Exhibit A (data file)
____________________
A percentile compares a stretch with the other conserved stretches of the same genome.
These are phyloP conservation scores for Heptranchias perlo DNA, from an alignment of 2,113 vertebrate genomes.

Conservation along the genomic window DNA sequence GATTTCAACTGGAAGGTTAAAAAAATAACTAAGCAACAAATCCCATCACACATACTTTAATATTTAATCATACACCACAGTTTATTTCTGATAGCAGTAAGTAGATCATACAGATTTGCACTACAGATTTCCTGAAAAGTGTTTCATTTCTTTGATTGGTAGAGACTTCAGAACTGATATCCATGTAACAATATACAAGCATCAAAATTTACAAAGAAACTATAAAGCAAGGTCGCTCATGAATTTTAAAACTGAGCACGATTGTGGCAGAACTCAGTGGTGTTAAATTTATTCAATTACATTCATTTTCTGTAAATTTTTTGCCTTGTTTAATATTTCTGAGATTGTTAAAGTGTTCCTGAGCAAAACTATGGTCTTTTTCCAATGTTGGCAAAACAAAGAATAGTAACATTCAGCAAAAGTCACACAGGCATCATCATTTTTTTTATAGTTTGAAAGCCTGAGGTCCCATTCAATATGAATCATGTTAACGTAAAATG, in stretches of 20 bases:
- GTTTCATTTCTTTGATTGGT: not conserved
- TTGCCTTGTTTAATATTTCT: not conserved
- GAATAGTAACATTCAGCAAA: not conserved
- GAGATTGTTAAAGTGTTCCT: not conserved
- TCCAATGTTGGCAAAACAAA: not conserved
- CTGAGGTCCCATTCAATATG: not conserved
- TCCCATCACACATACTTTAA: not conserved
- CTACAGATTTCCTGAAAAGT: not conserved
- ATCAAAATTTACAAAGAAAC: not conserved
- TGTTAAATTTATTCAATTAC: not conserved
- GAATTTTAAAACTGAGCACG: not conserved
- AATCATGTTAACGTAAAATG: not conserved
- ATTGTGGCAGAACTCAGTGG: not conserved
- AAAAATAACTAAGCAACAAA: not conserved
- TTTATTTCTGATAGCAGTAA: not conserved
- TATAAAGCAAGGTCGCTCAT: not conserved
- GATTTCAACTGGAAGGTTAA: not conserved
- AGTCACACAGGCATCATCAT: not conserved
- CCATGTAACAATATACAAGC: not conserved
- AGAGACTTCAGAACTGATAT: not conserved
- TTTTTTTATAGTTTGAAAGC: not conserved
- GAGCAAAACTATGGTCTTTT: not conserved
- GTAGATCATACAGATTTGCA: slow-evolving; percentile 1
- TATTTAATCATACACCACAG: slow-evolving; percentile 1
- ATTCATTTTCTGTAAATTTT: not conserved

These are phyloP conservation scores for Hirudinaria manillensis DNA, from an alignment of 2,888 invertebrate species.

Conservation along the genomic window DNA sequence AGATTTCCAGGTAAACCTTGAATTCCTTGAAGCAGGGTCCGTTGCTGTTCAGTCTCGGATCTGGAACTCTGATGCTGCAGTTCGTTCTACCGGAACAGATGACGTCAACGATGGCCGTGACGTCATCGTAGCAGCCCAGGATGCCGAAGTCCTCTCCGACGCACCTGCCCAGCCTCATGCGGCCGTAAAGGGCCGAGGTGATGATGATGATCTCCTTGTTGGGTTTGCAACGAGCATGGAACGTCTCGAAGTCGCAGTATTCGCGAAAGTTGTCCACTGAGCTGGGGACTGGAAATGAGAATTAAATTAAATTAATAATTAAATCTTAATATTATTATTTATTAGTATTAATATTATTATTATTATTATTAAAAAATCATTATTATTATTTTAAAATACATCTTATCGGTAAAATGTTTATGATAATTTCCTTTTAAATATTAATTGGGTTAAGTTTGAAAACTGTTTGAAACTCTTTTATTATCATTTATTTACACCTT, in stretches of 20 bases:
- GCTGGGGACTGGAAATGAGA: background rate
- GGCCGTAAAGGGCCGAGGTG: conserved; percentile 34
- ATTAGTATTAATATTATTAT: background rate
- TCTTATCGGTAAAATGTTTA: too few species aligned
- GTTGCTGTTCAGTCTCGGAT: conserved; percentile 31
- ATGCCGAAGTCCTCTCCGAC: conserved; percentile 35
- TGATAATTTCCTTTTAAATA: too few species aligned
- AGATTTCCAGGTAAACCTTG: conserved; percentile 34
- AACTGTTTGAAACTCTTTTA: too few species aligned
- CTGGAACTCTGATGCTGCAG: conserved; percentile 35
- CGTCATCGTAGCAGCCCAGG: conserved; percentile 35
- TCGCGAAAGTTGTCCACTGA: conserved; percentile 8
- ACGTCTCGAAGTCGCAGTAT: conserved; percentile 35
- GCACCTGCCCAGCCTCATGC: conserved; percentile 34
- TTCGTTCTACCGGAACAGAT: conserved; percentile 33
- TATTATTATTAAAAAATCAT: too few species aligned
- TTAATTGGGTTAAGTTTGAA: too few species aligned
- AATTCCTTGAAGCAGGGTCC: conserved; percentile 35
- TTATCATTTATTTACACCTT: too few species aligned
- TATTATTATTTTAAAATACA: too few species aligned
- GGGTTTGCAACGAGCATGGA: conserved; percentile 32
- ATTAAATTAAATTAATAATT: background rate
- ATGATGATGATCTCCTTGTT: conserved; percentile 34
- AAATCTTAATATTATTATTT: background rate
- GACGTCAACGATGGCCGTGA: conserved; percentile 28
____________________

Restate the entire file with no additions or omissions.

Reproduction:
A percentile compares a stretch with the other conserved stretches of the same genome.
These are phyloP conservation scores for Heptranchias perlo DNA, from an alignment of 2,113 vertebrate genomes.

Conservation along the genomic window DNA sequence GATTTCAACTGGAAGGTTAAAAAAATAACTAAGCAACAAATCCCATCACACATACTTTAATATTTAATCATACACCACAGTTTATTTCTGATAGCAGTAAGTAGATCATACAGATTTGCACTACAGATTTCCTGAAAAGTGTTTCATTTCTTTGATTGGTAGAGACTTCAGAACTGATATCCATGTAACAATATACAAGCATCAAAATTTACAAAGAAACTATAAAGCAAGGTCGCTCATGAATTTTAAAACTGAGCACGATTGTGGCAGAACTCAGTGGTGTTAAATTTATTCAATTACATTCATTTTCTGTAAATTTTTTGCCTTGTTTAATATTTCTGAGATTGTTAAAGTGTTCCTGAGCAAAACTATGGTCTTTTTCCAATGTTGGCAAAACAAAGAATAGTAACATTCAGCAAAAGTCACACAGGCATCATCATTTTTTTTATAGTTTGAAAGCCTGAGGTCCCATTCAATATGAATCATGTTAACGTAAAATG, in stretches of 20 bases:
- GTTTCATTTCTTTGATTGGT: not conserved
- TTGCCTTGTTTAATATTTCT: not conserved
- GAATAGTAACATTCAGCAAA: not conserved
- GAGATTGTTAAAGTGTTCCT: not conserved
- TCCAATGTTGGCAAAACAAA: not conserved
- CTGAGGTCCCATTCAATATG: not conserved
- TCCCATCACACATACTTTAA: not conserved
- CTACAGATTTCCTGAAAAGT: not conserved
- ATCAAAATTTACAAAGAAAC: not conserved
- TGTTAAATTTATTCAATTAC: not conserved
- GAATTTTAAAACTGAGCACG: not conserved
- AATCATGTTAACGTAAAATG: not conserved
- ATTGTGGCAGAACTCAGTGG: not conserved
- AAAAATAACTAAGCAACAAA: not conserved
- TTTATTTCTGATAGCAGTAA: not conserved
- TATAAAGCAAGGTCGCTCAT: not conserved
- GATTTCAACTGGAAGGTTAA: not conserved
- AGTCACACAGGCATCATCAT: not conserved
- CCATGTAACAATATACAAGC: not conserved
- AGAGACTTCAGAACTGATAT: not conserved
- TTTTTTTATAGTTTGAAAGC: not conserved
- GAGCAAAACTATGGTCTTTT: not conserved
- GTAGATCATACAGATTTGCA: slow-evolving; percentile 1
- TATTTAATCATACACCACAG: slow-evolving; percentile 1
- ATTCATTTTCTGTAAATTTT: not conserved

These are phyloP conservation scores for Hirudinaria manillensis DNA, from an alignment of 2,888 invertebrate species.

Conservation along the genomic window DNA sequence AGATTTCCAGGTAAACCTTGAATTCCTTGAAGCAGGGTCCGTTGCTGTTCAGTCTCGGATCTGGAACTCTGATGCTGCAGTTCGTTCTACCGGAACAGATGACGTCAACGATGGCCGTGACGTCATCGTAGCAGCCCAGGATGCCGAAGTCCTCTCCGACGCACCTGCCCAGCCTCATGCGGCCGTAAAGGGCCGAGGTGATGATGATGATCTCCTTGTTGGGTTTGCAACGAGCATGGAACGTCTCGAAGTCGCAGTATTCGCGAAAGTTGTCCACTGAGCTGGGGACTGGAAATGAGAATTAAATTAAATTAATAATTAAATCTTAATATTATTATTTATTAGTATTAATATTATTATTATTATTATTAAAAAATCATTATTATTATTTTAAAATACATCTTATCGGTAAAATGTTTATGATAATTTCCTTTTAAATATTAATTGGGTTAAGTTTGAAAACTGTTTGAAACTCTTTTATTATCATTTATTTACACCTT, in stretches of 20 bases:
- GCTGGGGACTGGAAATGAGA: background rate
- GGCCGTAAAGGGCCGAGGTG: conserved; percentile 34
- ATTAGTATTAATATTATTAT: background rate
- TCTTATCGGTAAAATGTTTA: too few species aligned
- GTTGCTGTTCAGTCTCGGAT: conserved; percentile 31
- ATGCCGAAGTCCTCTCCGAC: conserved; percentile 35
- TGATAATTTCCTTTTAAATA: too few species aligned
- AGATTTCCAGGTAAACCTTG: conserved; percentile 34
- AACTGTTTGAAACTCTTTTA: too few species aligned
- CTGGAACTCTGATGCTGCAG: conserved; percentile 35
- CGTCATCGTAGCAGCCCAGG: conserved; percentile 35
- TCGCGAAAGTTGTCCACTGA: conserved; percentile 8
- ACGTCTCGAAGTCGCAGTAT: conserved; percentile 35
- GCACCTGCCCAGCCTCATGC: conserved; percentile 34
- TTCGTTCTACCGGAACAGAT: conserved; percentile 33
- TATTATTATTAAAAAATCAT: too few species aligned
- TTAATTGGGTTAAGTTTGAA: too few species aligned
- AATTCCTTGAAGCAGGGTCC: conserved; percentile 35
- TTATCATTTATTTACACCTT: too few species aligned
- TATTATTATTTTAAAATACA: too few species aligned
- GGGTTTGCAACGAGCATGGA: conserved; percentile 32
- ATTAAATTAAATTAATAATT: background rate
- ATGATGATGATCTCCTTGTT: conserved; percentile 34
- AAATCTTAATATTATTATTT: background rate
- GACGTCAACGATGGCCGTGA: conserved; percentile 28